Vacuum tubes. In 1906 they were considered a monumental development, allowing for the amplification of signals—something that was desperately needed for telephone communication in order to transfer signals from one switch box to another.
AT&T purchased the patent for vacuum tubes in the early 1900s, and even though the company improved the technology, it still proved to be unreliable.
It took a few years, but Bell Labs assembled a team that finally developed the device it needed. In 1947, the transistor was unveiled.
Though it wasn’t the most popular device at the time, the transistor is now used in almost every one of our daily tech products.
In the 1950s the transistor began replacing vacuum tubes, and eventually its existence led to the development of integrated circuits and microprocessors.
The transistor can even be credited with the rise of giant companies such as Texas Instruments, Sony and Fairchild Semiconductor.
According to Texas Instruments’ 1954 press release announcing the commercial availability of silicon transistors:
“The potential application of this entirely new transistor is so great that America's major electronics firms have been conducting silicon experiments for some time. Instead of the vacuum tube's complex, bulky, fragile construction, transistors use a flea-sized piece of solid semiconductor (neither conductor nor insulator) material to amplify, control, and switch electrical impulses. Transistors are truly a "flea-power" device, 100,000 of them consuming no more power than one ordinary vacuum tube.”
What is a transistor?
A transistor is a semiconductor device that possesses three connections and can amplify and rectify current or voltage.
The transistor’s three-terminal characteristic is what makes it possible to actually control electric current between terminals (by applying electric current to the third terminal).
This is how we’re able to create amplifiers for radios and electric switches that can be controlled by other switches.
Circuits like these—ones that perform logical operations—can be designed on silicon (an inexpensive material) chips and can contain one million transistors per square centimeter.
The most common type of basic transistor is the bi-polar junction (though the metal-oxide-field-effect, or MOSFET, is popular as well).
The terminals on a bi-polar transistor are 1) the base (the lead that activates the transistor), 2) the collector, or positive lead, and 3) the emitter, or negative lead. A small current at the base terminal, flowing between the base and the emitter, can control or switch a much larger current between the collector and emitter terminals.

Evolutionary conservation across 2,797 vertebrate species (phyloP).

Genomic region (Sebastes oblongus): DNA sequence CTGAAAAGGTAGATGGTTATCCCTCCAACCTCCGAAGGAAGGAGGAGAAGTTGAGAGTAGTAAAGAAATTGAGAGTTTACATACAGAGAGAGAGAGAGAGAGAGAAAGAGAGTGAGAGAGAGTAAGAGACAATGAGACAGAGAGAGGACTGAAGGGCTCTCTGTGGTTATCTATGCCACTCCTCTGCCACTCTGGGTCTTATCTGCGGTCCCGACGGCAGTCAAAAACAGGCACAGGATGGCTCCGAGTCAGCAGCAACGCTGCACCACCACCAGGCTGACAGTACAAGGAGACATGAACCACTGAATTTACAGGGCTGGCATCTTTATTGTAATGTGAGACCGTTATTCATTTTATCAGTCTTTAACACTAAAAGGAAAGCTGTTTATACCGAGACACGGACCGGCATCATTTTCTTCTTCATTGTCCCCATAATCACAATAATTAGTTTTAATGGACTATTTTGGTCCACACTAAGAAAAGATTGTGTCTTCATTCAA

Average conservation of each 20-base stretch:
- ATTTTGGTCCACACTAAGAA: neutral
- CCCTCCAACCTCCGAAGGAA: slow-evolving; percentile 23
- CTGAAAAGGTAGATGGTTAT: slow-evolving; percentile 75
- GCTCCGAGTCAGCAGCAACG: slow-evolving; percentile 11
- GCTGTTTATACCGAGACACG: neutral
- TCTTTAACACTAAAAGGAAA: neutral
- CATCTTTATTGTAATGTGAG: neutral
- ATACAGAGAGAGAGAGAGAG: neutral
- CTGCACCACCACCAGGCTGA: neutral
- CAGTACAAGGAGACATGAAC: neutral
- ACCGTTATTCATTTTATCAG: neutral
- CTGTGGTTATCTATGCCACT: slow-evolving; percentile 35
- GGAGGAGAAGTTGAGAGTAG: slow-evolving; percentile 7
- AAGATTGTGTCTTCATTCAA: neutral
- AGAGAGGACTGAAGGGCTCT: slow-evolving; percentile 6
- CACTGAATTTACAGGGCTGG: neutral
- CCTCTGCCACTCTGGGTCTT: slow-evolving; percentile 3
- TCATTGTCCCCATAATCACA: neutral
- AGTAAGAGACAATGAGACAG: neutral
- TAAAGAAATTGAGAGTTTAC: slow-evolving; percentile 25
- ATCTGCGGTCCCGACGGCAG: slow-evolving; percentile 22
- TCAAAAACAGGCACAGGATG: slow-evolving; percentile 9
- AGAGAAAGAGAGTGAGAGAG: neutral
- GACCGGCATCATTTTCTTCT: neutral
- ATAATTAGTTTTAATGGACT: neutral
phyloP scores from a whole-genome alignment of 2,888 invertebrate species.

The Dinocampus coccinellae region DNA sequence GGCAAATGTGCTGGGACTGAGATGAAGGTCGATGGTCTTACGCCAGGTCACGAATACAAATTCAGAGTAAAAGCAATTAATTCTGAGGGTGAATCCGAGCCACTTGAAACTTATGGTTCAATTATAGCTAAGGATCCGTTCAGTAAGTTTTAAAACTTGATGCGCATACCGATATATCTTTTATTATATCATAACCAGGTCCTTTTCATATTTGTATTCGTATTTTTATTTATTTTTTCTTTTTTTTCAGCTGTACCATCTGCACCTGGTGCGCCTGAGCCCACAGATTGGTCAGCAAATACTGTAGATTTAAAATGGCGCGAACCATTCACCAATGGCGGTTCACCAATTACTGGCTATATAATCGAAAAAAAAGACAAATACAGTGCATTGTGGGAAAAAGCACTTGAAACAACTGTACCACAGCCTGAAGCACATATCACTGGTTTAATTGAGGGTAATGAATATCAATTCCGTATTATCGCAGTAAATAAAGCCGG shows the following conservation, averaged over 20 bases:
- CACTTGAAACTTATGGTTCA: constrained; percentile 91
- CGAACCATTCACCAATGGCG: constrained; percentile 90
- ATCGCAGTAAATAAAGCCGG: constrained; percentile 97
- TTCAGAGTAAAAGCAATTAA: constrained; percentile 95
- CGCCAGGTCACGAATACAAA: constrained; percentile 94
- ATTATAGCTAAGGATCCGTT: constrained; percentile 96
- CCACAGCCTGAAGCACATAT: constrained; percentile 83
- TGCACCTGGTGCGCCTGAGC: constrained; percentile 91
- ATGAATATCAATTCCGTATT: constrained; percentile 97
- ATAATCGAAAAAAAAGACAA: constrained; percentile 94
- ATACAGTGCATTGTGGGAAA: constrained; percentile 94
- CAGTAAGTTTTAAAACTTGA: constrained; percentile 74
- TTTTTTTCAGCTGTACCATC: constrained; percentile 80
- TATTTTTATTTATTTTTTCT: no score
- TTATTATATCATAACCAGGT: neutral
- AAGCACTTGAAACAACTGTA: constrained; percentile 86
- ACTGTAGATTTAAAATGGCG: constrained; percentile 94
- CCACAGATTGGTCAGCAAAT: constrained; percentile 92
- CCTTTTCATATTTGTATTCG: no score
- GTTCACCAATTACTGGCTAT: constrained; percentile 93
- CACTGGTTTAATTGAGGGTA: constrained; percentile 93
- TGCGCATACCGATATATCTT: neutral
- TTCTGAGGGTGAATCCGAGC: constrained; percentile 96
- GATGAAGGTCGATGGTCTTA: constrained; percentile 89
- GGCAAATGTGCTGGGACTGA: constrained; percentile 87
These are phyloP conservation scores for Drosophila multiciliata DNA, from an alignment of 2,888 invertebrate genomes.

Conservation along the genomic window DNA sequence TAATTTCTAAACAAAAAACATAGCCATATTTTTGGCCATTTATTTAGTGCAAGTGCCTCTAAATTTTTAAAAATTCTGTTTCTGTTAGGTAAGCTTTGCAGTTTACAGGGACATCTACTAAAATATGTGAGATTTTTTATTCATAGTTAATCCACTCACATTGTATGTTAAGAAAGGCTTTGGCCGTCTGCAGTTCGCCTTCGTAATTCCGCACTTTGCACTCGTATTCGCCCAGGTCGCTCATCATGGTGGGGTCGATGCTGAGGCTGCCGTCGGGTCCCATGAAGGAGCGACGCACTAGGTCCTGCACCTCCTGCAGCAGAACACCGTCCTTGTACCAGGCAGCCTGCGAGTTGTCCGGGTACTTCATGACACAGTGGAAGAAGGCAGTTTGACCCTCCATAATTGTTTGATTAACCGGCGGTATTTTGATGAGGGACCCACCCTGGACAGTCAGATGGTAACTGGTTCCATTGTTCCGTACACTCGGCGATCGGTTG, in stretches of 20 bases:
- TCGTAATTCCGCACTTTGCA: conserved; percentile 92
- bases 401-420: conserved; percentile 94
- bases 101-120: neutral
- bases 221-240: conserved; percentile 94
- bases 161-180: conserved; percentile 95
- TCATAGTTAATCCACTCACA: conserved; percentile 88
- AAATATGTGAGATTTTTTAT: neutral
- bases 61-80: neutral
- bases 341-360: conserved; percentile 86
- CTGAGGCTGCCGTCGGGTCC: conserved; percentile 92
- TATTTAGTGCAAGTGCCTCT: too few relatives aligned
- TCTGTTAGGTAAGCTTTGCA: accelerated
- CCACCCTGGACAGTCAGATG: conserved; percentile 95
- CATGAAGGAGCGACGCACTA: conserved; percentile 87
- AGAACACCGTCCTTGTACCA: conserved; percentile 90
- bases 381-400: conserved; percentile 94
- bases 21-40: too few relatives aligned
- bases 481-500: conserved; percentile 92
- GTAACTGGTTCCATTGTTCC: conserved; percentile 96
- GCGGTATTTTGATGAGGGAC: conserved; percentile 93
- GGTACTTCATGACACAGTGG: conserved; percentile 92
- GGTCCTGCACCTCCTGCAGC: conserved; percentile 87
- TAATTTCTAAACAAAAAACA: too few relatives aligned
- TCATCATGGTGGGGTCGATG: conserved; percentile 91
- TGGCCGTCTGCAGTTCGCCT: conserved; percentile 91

Not only are there varieties of transistors, but there are varieties of bi-polar junction transistors—mainly P-N-P and N-P-N bi-polar transistors.
The difference between P-N-P bipolar transistors and N-P-N bipolar transistors is the polarity. The polarity and current direction are always opposite of each other, but when the current flows from the emitter to the base, the bi-polar transistor is called an N-P-N. When the current flows from the base to the emitter, it is called a P-N-P.
In the 1960s, transistors were re-vamped to accommodate larger numbers of components that were becoming necessary as electronics evolved. The number of transistors in these integrated circuits, as they became called (otherwise knowns as ICs or microchips), has actually doubled every year-and-a-half or so—a concept we now know as Moore’s Law.
How important are they?
Transistors can be found in digital and analog switches, signal amplifiers, power regulators and equipment controllers. They are used as the fundamental components of modern electronics such as cooking equipment, computers, pacemakers, airplanes, car ignitions, control systems, accessories in industrial machine controls, and power inverters for household air-conditioning devices. And those are just a few examples.
Transistors are so important that engineers and scientists spend countless hours working on ways to improve their efficiency.
Recently, scientists developed a new kind of graphene-based transistor and demonstrated that it had ultra-low power consumption when compared with other similar transistor devices.
Earlier this year, a team of engineers invented a scalable transistor with power-handling capabilities 10 times greater than current thin-film transistors. The team's findings could transform thin-film electronic devices with applications in display technology, medical imaging and renewable energy.
And while transistor fabrication is a complex process that requires high temperatures and high-vacuum equipment, University of Pennsylvania engineers have shown a new approach for making these devices: sequentially depositing their components in the form of liquid nanocrystal “inks.”
Not only does the breakthrough open the door for electrical components to be built into flexible or wearable applications, but it also implies that one day transistors can be constructed by additive manufacturing systems, such as 3-D printers.
Listed here are only three of the many breakthroughs that are occurring when it comes to transistor technology—an indication that transistors are the heartbeat of our endless pool of electronic devices.
"The Transistor—History." Nobelprize.org. Nobel Media AB 2014. Web. 27 May 2016. <http://www.nobelprize.org/educational/physics/transistor/history/>